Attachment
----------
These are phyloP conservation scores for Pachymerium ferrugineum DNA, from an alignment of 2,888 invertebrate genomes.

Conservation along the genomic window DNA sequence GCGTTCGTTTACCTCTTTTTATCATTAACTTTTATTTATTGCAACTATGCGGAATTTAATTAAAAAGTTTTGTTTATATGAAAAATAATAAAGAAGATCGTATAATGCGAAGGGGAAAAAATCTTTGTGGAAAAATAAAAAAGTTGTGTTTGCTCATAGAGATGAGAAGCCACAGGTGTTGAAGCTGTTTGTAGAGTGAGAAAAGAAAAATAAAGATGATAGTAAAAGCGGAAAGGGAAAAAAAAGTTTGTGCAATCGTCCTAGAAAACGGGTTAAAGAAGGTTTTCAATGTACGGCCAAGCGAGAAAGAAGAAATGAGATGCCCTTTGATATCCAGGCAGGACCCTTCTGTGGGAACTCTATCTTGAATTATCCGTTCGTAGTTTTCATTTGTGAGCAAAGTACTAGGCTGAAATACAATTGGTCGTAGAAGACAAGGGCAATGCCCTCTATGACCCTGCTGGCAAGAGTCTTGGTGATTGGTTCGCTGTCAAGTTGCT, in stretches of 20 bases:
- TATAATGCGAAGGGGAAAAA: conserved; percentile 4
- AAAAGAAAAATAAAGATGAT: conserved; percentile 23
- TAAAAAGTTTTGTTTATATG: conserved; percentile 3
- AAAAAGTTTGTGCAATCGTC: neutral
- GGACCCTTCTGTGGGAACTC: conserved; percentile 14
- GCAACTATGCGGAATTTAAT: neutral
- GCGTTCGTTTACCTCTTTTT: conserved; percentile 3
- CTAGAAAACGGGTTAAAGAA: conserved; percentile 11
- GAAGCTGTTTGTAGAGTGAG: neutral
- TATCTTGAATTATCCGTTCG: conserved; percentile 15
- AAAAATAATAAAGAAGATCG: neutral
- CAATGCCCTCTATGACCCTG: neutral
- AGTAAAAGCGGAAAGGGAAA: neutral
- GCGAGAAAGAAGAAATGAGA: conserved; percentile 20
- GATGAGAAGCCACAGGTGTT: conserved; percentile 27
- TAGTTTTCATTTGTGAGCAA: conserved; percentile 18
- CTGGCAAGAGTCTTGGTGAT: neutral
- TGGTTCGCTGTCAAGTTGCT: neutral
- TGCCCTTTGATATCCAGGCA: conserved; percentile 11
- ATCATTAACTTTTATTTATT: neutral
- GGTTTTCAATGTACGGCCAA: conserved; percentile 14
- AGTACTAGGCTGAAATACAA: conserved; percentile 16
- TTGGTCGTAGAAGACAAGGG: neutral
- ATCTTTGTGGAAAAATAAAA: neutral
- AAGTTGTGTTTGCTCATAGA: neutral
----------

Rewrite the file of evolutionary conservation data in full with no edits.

These are phyloP conservation scores for Pachymerium ferrugineum DNA, from an alignment of 2,888 invertebrate genomes.

Conservation along the genomic window DNA sequence GCGTTCGTTTACCTCTTTTTATCATTAACTTTTATTTATTGCAACTATGCGGAATTTAATTAAAAAGTTTTGTTTATATGAAAAATAATAAAGAAGATCGTATAATGCGAAGGGGAAAAAATCTTTGTGGAAAAATAAAAAAGTTGTGTTTGCTCATAGAGATGAGAAGCCACAGGTGTTGAAGCTGTTTGTAGAGTGAGAAAAGAAAAATAAAGATGATAGTAAAAGCGGAAAGGGAAAAAAAAGTTTGTGCAATCGTCCTAGAAAACGGGTTAAAGAAGGTTTTCAATGTACGGCCAAGCGAGAAAGAAGAAATGAGATGCCCTTTGATATCCAGGCAGGACCCTTCTGTGGGAACTCTATCTTGAATTATCCGTTCGTAGTTTTCATTTGTGAGCAAAGTACTAGGCTGAAATACAATTGGTCGTAGAAGACAAGGGCAATGCCCTCTATGACCCTGCTGGCAAGAGTCTTGGTGATTGGTTCGCTGTCAAGTTGCT, in stretches of 20 bases:
- TATAATGCGAAGGGGAAAAA: conserved; percentile 4
- AAAAGAAAAATAAAGATGAT: conserved; percentile 23
- TAAAAAGTTTTGTTTATATG: conserved; percentile 3
- AAAAAGTTTGTGCAATCGTC: neutral
- GGACCCTTCTGTGGGAACTC: conserved; percentile 14
- GCAACTATGCGGAATTTAAT: neutral
- GCGTTCGTTTACCTCTTTTT: conserved; percentile 3
- CTAGAAAACGGGTTAAAGAA: conserved; percentile 11
- GAAGCTGTTTGTAGAGTGAG: neutral
- TATCTTGAATTATCCGTTCG: conserved; percentile 15
- AAAAATAATAAAGAAGATCG: neutral
- CAATGCCCTCTATGACCCTG: neutral
- AGTAAAAGCGGAAAGGGAAA: neutral
- GCGAGAAAGAAGAAATGAGA: conserved; percentile 20
- GATGAGAAGCCACAGGTGTT: conserved; percentile 27
- TAGTTTTCATTTGTGAGCAA: conserved; percentile 18
- CTGGCAAGAGTCTTGGTGAT: neutral
- TGGTTCGCTGTCAAGTTGCT: neutral
- TGCCCTTTGATATCCAGGCA: conserved; percentile 11
- ATCATTAACTTTTATTTATT: neutral
- GGTTTTCAATGTACGGCCAA: conserved; percentile 14
- AGTACTAGGCTGAAATACAA: conserved; percentile 16
- TTGGTCGTAGAAGACAAGGG: neutral
- ATCTTTGTGGAAAAATAAAA: neutral
- AAGTTGTGTTTGCTCATAGA: neutral